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As I understand, template aliases in C++0x will allow us to do the following:

template <typename T>
using Dictionary = std::map< std::string, T >;

Dictionary<int> ints;
ints[ "one" ] = 1;
ints[ "two" ] = 2;

I have two questions:

First, will we be able to do this (bind to any type, or just templates):

template <typename Iter>
using ValueType = std::iterator_traits<Iter>::value_type;

Second, will using the aliases require usage of the typename keyword in templates, e.g.:

template <typename Iter>
typename ValueType<Iter> sum(Iter first, Iter last) { ... }
// ^ required?

Or is it required in the alias declaration?

using ValueType = typename std::iterator_traits<Iter>::value_type;
//                   ^ required?

Or neither?

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2 Answers

up vote 16 down vote accepted

The syntax is:

template <typename Iter>
using ValueType = typename std::iterator_traits<Iter>::value_type;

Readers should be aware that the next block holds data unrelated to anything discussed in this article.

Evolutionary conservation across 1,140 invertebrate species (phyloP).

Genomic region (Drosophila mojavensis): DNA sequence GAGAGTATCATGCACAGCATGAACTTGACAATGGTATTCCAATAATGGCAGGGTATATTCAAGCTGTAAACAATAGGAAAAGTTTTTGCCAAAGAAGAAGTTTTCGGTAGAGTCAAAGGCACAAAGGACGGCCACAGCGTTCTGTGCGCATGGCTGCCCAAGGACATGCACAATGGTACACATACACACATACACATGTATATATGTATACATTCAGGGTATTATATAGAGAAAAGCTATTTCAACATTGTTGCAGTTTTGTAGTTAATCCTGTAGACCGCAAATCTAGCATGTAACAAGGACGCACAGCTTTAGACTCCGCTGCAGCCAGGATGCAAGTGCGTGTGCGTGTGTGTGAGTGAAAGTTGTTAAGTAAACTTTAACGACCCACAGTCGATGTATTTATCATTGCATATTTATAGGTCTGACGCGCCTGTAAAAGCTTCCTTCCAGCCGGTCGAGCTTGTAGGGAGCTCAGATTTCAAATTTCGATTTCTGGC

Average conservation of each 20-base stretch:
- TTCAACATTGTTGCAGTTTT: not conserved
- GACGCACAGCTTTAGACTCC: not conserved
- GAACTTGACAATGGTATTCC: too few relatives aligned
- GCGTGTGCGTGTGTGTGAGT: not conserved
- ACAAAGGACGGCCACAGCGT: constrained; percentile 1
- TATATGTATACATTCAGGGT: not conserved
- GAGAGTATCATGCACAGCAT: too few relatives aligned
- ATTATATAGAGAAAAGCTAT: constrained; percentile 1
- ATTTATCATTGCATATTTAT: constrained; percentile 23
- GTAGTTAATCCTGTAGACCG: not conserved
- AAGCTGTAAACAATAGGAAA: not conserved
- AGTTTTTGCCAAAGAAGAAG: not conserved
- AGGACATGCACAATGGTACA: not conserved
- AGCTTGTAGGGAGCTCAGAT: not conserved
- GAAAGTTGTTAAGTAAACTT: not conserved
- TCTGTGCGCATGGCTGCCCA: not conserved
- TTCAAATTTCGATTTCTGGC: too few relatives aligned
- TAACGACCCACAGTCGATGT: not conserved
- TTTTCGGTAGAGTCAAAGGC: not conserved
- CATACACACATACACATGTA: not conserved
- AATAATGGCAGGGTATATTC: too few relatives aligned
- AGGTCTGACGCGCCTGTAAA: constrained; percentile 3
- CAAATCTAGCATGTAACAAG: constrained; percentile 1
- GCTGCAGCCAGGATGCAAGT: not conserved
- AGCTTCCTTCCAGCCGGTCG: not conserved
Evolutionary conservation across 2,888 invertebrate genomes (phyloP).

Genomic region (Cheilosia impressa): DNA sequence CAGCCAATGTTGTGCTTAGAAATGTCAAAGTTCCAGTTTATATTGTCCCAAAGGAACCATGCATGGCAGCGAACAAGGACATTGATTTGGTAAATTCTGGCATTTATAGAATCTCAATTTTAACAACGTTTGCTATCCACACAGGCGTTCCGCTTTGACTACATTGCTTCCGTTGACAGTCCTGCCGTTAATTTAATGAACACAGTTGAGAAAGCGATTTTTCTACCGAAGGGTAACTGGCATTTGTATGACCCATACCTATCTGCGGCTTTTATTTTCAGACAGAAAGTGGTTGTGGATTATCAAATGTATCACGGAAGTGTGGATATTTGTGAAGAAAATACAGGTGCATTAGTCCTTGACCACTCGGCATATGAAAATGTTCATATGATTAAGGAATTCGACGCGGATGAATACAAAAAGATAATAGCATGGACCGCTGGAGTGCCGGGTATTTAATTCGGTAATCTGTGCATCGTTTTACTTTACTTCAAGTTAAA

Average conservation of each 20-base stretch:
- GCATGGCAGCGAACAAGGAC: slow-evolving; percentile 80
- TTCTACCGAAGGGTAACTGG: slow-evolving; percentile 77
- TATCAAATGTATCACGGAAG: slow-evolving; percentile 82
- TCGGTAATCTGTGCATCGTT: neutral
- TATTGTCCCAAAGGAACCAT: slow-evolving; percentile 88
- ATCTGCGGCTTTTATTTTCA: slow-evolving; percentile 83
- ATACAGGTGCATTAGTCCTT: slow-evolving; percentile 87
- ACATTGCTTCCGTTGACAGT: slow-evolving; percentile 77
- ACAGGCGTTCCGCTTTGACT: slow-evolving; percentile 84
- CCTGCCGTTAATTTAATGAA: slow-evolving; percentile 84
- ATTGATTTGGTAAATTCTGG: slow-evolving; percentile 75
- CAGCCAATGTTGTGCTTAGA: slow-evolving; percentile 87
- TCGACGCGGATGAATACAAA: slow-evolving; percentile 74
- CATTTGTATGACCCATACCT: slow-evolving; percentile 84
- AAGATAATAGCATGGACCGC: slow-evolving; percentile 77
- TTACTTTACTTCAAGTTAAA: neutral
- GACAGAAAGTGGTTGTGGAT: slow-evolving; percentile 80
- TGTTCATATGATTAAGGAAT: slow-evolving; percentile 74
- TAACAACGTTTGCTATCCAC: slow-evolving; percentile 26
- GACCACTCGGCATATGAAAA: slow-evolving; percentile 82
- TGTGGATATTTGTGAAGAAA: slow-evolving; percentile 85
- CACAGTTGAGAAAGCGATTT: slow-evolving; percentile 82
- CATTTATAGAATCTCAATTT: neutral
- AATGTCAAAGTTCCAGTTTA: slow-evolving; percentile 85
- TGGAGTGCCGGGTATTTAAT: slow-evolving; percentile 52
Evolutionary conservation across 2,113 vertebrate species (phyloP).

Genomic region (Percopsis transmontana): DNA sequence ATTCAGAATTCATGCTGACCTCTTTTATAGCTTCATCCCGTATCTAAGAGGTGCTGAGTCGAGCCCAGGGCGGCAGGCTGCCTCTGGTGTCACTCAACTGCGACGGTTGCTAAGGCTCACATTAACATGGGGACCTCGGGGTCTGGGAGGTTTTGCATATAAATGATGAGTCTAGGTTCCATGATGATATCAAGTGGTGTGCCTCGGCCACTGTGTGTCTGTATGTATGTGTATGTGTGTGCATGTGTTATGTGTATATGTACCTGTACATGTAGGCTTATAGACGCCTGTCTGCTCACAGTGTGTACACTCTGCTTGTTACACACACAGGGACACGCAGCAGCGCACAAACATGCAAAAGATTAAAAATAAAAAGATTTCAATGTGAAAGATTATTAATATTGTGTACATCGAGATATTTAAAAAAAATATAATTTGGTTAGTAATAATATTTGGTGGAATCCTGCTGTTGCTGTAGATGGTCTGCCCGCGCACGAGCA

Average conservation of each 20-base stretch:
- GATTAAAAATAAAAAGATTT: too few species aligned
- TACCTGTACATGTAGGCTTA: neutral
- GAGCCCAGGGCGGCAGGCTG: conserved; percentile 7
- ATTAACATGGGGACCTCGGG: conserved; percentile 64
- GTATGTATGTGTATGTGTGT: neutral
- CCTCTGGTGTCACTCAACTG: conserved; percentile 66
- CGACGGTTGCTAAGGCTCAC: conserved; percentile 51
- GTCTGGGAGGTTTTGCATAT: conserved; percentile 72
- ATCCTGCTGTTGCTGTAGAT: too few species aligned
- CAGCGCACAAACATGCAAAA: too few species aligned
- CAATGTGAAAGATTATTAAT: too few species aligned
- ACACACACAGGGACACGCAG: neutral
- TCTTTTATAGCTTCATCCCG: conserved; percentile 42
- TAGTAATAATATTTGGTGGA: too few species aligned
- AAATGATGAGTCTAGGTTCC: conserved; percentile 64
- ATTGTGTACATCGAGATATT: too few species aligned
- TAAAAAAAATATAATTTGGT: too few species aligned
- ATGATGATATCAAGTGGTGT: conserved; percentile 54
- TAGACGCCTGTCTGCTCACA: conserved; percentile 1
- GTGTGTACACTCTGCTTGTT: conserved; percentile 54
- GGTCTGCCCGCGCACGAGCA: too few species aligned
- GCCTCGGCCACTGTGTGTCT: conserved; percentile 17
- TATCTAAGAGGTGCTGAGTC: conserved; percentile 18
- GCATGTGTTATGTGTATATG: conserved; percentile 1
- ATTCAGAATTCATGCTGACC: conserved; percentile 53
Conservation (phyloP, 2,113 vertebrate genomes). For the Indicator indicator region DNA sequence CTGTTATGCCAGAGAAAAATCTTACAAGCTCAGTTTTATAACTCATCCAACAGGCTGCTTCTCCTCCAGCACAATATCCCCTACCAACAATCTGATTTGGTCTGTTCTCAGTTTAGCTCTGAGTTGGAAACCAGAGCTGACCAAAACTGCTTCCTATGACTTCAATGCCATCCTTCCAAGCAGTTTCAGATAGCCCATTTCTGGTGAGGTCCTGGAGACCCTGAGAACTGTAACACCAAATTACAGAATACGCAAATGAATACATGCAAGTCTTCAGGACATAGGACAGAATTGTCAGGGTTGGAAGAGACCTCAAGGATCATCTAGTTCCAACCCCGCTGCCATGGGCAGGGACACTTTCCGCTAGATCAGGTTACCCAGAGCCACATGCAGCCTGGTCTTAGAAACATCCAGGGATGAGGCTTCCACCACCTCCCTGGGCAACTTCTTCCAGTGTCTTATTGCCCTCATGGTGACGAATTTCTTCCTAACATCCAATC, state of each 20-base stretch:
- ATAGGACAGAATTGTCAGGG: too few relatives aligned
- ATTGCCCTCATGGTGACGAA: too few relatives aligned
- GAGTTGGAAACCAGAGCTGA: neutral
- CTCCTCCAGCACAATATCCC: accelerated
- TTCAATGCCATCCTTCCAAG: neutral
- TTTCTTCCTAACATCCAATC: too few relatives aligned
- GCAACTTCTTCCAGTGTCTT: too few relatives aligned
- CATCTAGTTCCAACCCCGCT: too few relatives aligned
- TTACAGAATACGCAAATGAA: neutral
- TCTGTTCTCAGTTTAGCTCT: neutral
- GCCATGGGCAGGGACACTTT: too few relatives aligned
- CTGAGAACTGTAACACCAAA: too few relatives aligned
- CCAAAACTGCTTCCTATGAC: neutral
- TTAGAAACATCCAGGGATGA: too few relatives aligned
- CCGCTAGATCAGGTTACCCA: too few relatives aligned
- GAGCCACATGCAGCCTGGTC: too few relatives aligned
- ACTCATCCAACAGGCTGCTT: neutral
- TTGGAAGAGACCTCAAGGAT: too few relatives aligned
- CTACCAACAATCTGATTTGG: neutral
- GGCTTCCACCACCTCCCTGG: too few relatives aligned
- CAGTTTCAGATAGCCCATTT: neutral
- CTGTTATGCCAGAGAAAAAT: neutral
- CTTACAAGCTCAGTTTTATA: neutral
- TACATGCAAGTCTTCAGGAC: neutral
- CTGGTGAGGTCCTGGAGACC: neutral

as with your second one.

Source: http://www2.research.att.com/~bs/C++0xFAQ.html#template-alias

Their example is:

template<int N>
    using int_exact = typename int_exact_traits<N>::type;  // define alias for convenient notation
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typename is required when a member type follows the :: operator and a template-id precedes it.

The usage of typename you mention isn't specific to template aliases nor is it required unless you're aliasing to a member such as ::type, but that is a common use case.

For example, there's no typename when introducing a simple alias name to an existing template.

template< typename x >
class bar;

template< typename x >
using foo = bar< x >; // no typename needed
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